M de Haas

University of Amsterdam, Amsterdamo, North Holland, Netherlands

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Publications (199)849.84 Total impact

  • Barbera Veldhuisen · C E van der Schoot · Masja de Haas ·

    Immunohematology / American Red Cross 10/2015; 31(2):58-61.
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    ABSTRACT: In Autoimmune Hemolytic Anemia autoantibodies against erythrocytes lead to increased clearance of the erythrocytes, which in turn results in a potentially fatal hemolytic anemia. Depending on whether IgG or IgM antibodies are involved, response to therapy is different. Proper identification of the isotype of the anti-erythrocytes autoantibodies is therefore crucial. However, detection of IgM autoantibodies can be challenging. We therefore set out to improve anti-erythrocyte IgM detection. Direct detection using a FACS-based approach did not yield satisfactory improvements. Next, we analyzed whether presence of complement C3 on patient erythrocytes can be used for indirect detection of anti-erythrocyte IgM. To this end, we fractionated patient sera by size exclusion chromatography and tested which fractions yielded complement deposition on erythrocytes. Strikingly, we found that all patients with C3 on their erythrocytes according to standard diagnostic tests, had an IgM anti-erythrocyte component that could activate complement, even if no such autoantibody had been detected with any other test. This also included all tested patients with only IgG and C3 on their erythrocytes that would previously have been classified as a IgG-only mediated auto-immune hemolytic anemia. Depleting patient sera for either IgG or IgM and testing the remaining complement activation confirmed this result. In conclusion, complement activation in auto-immune hemolytic anemia is mostly IgM-mediated and the presence of covalent C3 on patients erythrocytes can be taken as footprint for the presence of anti-erythrocyte IgM. Based on this finding, we propose a diagnostic workflow that will aid in choosing the optimal treatment strategy.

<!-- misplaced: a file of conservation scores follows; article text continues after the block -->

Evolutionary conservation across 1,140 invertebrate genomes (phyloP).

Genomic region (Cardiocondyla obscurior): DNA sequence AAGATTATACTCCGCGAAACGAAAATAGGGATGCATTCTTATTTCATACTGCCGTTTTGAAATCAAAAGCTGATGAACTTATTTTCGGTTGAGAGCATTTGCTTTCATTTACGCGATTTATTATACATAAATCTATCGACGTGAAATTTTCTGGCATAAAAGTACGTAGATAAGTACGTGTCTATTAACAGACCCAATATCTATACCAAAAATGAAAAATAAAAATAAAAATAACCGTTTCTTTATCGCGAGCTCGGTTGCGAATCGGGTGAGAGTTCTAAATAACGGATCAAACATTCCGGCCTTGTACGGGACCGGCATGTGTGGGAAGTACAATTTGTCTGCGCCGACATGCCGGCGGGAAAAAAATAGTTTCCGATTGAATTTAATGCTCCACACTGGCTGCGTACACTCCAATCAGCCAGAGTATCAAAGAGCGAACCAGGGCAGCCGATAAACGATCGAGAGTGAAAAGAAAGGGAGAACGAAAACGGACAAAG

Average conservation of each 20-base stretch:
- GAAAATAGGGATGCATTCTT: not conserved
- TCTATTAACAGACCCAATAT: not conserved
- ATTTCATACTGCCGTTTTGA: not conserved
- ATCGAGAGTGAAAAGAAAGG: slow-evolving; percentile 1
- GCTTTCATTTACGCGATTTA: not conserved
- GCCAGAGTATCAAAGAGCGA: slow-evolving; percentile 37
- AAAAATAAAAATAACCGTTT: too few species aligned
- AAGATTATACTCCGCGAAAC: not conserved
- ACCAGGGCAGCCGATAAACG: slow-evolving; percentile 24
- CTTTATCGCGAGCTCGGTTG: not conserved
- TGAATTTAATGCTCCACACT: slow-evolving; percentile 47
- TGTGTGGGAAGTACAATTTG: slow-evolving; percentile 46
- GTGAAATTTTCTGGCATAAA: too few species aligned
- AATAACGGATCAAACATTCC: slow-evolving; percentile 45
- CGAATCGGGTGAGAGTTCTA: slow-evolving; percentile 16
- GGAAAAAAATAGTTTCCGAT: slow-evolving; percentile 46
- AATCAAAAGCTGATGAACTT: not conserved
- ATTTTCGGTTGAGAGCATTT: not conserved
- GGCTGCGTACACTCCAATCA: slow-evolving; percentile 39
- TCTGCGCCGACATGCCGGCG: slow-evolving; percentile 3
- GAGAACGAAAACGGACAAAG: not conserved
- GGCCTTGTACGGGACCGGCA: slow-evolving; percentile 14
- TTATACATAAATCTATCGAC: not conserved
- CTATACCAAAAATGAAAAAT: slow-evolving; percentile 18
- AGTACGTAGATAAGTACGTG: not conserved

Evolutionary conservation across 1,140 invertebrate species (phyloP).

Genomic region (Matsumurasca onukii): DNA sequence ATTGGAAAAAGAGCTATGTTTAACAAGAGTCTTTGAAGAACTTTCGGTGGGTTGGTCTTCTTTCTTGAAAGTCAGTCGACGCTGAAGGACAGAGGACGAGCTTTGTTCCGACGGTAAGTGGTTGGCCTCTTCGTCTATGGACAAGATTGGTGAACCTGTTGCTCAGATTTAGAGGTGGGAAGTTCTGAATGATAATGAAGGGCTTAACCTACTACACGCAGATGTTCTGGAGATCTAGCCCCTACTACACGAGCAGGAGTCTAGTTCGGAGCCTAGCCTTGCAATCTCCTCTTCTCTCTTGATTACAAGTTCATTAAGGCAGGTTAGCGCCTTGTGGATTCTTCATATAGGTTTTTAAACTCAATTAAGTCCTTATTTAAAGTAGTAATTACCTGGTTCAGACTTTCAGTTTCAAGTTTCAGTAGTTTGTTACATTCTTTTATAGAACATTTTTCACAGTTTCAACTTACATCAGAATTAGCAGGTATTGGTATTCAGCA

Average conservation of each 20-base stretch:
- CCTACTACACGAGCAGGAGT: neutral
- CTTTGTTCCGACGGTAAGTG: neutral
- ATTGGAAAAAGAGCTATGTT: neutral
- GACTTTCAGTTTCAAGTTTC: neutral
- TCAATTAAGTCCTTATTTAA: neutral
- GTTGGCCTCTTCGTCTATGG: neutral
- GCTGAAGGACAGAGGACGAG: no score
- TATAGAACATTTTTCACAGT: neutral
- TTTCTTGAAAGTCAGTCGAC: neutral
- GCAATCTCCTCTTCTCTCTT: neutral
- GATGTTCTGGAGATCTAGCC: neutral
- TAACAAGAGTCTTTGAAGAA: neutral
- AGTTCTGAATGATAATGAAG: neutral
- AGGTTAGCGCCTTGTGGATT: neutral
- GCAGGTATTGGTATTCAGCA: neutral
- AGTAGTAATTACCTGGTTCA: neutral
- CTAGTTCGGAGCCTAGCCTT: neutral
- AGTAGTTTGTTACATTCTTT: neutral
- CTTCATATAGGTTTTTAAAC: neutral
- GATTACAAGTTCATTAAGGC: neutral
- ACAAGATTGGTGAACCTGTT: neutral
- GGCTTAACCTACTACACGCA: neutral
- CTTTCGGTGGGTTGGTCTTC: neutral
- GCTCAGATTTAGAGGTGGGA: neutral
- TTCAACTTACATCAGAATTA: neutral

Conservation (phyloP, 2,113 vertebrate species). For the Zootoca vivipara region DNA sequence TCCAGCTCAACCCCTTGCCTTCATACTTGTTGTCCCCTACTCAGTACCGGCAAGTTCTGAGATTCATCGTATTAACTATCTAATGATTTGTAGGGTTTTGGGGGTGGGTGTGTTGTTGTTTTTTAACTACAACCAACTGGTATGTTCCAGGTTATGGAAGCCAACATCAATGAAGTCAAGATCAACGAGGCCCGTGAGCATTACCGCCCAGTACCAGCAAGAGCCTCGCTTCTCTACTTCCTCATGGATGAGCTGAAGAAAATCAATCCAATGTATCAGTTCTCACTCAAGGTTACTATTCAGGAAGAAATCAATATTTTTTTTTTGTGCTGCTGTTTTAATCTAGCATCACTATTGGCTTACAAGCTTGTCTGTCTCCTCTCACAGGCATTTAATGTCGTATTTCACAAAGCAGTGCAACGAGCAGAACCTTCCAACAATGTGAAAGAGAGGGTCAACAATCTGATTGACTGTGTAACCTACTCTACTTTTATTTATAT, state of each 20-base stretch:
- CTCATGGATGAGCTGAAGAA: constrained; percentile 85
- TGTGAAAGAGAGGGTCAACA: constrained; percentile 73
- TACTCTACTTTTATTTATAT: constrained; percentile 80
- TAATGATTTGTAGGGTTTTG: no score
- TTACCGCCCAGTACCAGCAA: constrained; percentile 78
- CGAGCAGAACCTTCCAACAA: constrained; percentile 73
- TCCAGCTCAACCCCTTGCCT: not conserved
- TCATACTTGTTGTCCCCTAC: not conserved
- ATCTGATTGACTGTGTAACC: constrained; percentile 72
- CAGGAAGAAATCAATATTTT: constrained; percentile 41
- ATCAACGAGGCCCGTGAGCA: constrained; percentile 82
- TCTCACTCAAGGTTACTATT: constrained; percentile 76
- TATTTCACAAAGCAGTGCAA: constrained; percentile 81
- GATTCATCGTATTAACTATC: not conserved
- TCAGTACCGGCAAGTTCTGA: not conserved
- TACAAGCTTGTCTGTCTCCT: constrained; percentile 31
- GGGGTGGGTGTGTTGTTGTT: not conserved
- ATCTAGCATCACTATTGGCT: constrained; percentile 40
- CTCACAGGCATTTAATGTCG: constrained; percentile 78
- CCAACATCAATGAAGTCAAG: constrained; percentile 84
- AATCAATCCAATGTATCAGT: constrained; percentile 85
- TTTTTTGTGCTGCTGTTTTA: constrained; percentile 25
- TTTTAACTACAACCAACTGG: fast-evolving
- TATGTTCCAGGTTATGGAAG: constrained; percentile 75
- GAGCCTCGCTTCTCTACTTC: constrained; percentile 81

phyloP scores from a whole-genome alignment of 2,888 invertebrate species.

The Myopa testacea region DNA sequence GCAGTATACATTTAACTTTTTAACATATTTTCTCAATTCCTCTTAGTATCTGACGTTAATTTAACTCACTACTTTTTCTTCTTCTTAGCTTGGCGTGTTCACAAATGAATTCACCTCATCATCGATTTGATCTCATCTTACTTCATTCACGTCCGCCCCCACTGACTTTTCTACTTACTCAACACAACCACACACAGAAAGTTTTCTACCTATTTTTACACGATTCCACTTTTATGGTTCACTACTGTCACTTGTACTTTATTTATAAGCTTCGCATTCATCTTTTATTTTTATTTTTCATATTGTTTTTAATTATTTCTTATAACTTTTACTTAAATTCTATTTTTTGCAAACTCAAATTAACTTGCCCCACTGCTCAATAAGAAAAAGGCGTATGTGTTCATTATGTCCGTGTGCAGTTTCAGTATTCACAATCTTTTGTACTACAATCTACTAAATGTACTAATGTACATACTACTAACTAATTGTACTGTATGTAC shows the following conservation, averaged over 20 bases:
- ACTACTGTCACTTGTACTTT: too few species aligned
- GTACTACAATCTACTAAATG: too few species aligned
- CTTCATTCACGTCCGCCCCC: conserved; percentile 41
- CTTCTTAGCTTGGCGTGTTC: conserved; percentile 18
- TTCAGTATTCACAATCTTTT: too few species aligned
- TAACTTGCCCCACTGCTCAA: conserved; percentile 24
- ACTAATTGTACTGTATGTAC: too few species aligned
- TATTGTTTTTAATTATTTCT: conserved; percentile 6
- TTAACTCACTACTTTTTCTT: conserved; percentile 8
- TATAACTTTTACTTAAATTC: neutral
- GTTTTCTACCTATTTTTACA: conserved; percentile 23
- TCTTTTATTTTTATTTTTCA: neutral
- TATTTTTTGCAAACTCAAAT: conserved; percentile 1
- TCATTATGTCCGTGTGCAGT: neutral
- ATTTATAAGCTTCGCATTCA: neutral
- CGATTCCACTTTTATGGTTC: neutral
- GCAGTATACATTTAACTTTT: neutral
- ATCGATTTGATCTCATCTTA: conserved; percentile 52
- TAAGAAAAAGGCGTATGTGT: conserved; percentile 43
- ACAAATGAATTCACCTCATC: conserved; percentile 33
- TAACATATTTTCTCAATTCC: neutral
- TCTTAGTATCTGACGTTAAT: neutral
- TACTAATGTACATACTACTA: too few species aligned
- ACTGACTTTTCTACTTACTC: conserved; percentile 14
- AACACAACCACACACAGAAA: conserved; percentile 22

Haematologica 09/2015; DOI:10.3324/haematol.2015.128991 · 5.81 Impact Factor